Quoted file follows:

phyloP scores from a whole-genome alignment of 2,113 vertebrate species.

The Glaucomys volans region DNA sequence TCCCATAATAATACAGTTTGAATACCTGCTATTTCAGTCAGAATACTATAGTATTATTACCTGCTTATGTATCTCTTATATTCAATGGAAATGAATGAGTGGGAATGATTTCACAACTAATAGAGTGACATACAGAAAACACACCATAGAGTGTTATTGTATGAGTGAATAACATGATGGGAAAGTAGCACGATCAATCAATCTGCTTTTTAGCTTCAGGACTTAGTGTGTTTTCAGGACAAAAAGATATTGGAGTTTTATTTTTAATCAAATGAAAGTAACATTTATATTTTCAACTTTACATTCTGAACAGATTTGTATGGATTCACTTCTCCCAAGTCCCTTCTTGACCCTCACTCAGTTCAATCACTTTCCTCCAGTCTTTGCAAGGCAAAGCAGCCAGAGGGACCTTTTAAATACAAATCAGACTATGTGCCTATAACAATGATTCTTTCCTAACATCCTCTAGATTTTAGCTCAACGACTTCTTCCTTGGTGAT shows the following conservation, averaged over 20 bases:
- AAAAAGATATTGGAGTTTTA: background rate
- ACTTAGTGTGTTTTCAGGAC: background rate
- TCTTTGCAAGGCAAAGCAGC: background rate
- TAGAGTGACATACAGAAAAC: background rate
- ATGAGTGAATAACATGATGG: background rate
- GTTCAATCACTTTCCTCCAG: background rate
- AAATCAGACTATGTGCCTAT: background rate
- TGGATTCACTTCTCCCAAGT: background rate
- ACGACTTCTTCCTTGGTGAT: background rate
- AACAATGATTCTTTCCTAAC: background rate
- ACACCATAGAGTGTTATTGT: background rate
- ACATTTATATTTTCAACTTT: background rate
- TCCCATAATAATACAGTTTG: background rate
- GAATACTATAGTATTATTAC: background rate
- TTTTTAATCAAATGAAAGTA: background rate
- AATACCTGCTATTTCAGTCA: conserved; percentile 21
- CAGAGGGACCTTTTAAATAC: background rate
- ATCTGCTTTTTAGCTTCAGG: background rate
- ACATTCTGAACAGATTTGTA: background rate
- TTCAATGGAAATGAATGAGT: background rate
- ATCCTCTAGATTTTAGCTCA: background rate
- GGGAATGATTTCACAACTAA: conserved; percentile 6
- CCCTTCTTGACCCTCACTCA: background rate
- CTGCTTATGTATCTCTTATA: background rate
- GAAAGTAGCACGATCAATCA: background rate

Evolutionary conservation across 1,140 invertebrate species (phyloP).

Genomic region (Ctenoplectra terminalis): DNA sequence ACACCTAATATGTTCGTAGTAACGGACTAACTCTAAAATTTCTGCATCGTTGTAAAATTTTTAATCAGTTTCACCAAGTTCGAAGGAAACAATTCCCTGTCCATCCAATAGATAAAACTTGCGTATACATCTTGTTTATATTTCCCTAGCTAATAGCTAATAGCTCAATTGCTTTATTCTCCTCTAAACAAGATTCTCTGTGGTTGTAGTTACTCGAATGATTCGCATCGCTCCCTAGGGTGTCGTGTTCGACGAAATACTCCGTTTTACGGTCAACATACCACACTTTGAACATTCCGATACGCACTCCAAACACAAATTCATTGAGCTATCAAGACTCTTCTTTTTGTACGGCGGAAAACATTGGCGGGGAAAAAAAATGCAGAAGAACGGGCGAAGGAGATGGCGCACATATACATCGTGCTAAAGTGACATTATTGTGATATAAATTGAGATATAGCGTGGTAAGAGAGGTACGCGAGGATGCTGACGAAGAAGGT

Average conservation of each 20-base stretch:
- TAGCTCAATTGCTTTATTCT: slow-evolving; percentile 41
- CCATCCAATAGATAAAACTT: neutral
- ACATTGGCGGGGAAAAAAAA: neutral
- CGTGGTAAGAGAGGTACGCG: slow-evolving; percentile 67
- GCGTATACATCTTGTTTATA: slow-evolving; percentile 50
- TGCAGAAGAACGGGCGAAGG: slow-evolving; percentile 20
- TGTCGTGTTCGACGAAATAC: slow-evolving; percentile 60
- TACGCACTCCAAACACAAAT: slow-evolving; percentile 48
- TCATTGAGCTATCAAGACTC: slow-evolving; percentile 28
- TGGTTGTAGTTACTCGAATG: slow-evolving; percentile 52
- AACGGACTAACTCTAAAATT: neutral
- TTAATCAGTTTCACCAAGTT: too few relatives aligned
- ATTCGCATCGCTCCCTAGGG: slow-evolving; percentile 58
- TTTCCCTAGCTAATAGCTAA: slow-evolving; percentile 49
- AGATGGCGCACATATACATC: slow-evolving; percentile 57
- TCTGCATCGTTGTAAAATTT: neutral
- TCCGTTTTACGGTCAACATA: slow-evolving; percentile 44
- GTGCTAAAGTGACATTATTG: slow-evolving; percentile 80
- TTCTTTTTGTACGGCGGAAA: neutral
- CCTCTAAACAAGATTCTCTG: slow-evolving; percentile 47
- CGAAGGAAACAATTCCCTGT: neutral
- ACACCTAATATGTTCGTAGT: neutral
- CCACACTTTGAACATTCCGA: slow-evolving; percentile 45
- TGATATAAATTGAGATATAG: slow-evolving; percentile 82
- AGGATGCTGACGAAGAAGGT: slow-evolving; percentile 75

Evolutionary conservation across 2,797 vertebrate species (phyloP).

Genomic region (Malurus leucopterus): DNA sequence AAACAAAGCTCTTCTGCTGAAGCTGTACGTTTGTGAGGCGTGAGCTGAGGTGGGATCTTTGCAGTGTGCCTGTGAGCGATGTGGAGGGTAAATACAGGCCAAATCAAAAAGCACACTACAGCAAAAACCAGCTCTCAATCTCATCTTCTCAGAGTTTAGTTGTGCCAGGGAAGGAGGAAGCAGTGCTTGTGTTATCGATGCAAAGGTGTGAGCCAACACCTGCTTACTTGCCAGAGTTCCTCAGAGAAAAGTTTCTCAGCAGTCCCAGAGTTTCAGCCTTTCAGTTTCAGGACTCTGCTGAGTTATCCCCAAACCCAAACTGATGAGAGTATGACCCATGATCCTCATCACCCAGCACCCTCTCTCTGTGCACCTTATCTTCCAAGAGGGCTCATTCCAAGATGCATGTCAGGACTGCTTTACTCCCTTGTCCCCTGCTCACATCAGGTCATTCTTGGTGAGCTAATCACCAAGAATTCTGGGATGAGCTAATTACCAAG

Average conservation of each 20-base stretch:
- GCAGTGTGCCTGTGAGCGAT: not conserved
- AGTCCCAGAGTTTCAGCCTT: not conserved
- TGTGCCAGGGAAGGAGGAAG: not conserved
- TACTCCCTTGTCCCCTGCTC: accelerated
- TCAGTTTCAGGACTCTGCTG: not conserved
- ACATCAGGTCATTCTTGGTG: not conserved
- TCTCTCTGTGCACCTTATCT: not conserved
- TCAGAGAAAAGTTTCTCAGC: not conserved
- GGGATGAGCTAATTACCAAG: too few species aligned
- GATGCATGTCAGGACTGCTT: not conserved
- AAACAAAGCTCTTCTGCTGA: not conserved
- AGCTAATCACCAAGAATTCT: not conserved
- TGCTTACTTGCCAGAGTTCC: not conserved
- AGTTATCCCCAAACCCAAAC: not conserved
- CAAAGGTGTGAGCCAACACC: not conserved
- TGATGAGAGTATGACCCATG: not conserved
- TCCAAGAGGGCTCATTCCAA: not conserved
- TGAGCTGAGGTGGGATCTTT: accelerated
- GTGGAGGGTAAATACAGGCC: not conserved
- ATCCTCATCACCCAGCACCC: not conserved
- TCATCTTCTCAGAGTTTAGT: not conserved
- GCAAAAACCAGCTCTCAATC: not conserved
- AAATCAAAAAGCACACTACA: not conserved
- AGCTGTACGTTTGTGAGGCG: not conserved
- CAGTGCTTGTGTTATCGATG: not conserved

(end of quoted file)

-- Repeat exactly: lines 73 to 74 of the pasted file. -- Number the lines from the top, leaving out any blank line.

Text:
- CAAAGGTGTGAGCCAACACC: not conserved
- TGATGAGAGTATGACCCATG: not conserved